Eugene: Exactly. You're getting ahead of me on questions here! I was just going to ask, having your experience on-stage back in high school; you went to LA for a while then came back because you missed the stage; how do you feel your performing and artistic experience helps you as a producer today?
Stewart: Oh, no question the work that you're able to do as an actor let's you concentrate on character and a lot you can bring to the rehearsals; motivational questions, why characters do things. I look for the same qualities in a script. I want character-driven stories. I don't rely on special-effects, I don't rely on action sequences. I want an engaging story that I think audiences will embrace.
Eugene: So what else do you look for in the shows you pick today versus the ones you may have chosen 20 years ago?
Stewart: Because I own the Palace Theatre here in New York City, my career has mostly been concentrated on musicals, like La Cage aux Folles and Will Roger's Follies and Legally Blonde which is now playing there. So that's kind of been my history. Today, creatively speaking, things have changed because the big musicals are occupying the bigger theatres longer but we're also looking at smaller,down-scale musicals. So while we have The Phantom of the Opera or The Lion King playing, we also have smaller musicals like Spelling Bee, Spring Awakening or Avenue Q. You know, one-set and 14-actor plays rather than multi-sets with 35 actors.
Eugene: How did you come about buying The Palace Theatre?
Stewart: The theatre, you've got to really love it. Although today there's a wide-range of material and a wide, broader-based audience, the grosses are higher than ever before. But I got involved at a time when it was just the opposite! The New York economy was down-the-tubes. Theatres were more of a liability than anything else; they were called a "white elephant." Banks wouldn't give you a mortgage on it. At the time, my friend and partner Jimmy Nederlander, was looking for some support to help finance the first theatre he bought in New York, which was The Palace. That goes back to 1978 when I met him, and I came on-board and that's what happened to The Palace Theatre!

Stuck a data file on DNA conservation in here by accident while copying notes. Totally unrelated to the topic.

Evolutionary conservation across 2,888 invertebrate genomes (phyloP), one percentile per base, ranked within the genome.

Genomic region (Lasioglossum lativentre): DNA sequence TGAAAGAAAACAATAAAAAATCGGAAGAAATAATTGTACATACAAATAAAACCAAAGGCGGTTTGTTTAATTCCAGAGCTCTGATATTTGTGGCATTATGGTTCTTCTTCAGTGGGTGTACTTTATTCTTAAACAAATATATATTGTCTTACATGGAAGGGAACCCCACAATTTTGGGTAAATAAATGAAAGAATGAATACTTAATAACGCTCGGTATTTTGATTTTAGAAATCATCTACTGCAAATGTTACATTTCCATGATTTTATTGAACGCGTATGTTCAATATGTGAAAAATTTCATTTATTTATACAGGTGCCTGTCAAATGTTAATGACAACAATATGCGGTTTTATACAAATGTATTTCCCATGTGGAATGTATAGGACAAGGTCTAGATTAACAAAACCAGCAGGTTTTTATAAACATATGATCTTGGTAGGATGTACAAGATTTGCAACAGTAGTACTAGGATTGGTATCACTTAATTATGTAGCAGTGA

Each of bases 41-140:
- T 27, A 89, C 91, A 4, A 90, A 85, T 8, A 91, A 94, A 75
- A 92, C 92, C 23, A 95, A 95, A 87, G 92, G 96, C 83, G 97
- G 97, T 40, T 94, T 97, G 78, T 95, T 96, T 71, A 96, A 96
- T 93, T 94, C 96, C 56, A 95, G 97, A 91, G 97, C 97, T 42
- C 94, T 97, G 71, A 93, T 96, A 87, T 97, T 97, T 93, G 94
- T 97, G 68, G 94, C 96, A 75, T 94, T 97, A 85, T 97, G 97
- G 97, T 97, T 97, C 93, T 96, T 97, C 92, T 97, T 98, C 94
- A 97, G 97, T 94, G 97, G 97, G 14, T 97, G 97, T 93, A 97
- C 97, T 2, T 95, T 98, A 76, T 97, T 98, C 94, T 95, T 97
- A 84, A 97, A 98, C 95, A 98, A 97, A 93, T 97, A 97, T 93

Eugene: Wow! You've produced some great shows there so far, but what happens when a show that you're not producing, like Lestat, wants to move in?
Stewart: When you get the big corporations like Warner-Brothers or even Disney, they don't want partners though sometimes they should. In the case of Lestat, it was something that Warner-Brothers wanted to do, they didn't want anyone to tell them how to do it, they were gonna find out themselves. And I think they faced a lot of problems that they didn't know how to resolve when it finally got to Opening Night.
Eugene: You begin each chapter of your book with words "from the trenches" (I really like that part) where you preface with first-hand accounts of your experience in the business, including for example, the time your father convinced you the reviews for La Cage were pans…
Stewart: Oh what a night! [laughs] La Cage had a fantastic opening! We'd taken over the lobby of the PanAm Building and the theme was "Flying." We had little luggage tags with the La Cage logo on it and a 28-piece orchestra on a revolving bandstand around the symbol that we had for the show. I mean it was a glorious night! But my father was just so upset because he thought we had folded! He thought "Oh no! You'll never work in this town again!" I held a little party afterwards for my family and closest friends and my father was saying "Get them out of here! It's a tragedy! We shouldn't have a celebration!"
Eugene: [laughs] What are your more memorable good and bad moments in your career that have really helped shape you to who you are today?